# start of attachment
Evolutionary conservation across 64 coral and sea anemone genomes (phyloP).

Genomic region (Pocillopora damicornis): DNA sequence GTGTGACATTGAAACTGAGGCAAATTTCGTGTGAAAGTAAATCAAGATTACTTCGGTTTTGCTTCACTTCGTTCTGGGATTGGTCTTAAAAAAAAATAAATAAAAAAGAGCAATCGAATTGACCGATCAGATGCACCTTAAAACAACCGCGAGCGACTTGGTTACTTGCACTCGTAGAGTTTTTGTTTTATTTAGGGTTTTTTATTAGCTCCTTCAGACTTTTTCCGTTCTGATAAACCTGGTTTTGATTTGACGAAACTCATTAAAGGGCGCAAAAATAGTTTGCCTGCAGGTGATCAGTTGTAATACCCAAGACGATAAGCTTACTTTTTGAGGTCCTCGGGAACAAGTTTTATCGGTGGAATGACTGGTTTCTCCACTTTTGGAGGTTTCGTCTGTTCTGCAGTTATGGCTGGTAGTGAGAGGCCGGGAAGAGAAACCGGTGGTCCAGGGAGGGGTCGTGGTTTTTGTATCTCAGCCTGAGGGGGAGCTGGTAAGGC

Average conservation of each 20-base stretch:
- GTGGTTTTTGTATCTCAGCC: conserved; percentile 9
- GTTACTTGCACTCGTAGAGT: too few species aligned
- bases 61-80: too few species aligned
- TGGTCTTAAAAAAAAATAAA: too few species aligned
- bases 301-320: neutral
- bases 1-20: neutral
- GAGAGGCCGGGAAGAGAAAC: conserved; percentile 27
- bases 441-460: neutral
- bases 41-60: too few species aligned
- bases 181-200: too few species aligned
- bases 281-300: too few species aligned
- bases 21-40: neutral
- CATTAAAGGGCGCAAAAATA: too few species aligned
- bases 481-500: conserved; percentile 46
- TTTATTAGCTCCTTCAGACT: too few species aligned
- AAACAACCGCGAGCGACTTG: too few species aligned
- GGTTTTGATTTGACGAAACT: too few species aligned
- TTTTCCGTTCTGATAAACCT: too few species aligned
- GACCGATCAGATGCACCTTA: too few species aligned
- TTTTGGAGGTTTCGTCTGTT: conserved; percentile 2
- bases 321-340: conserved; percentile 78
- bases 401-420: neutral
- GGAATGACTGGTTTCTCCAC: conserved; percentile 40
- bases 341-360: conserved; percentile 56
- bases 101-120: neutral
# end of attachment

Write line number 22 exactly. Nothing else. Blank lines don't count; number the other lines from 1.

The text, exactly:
- GACCGATCAGATGCACCTTA: too few species aligned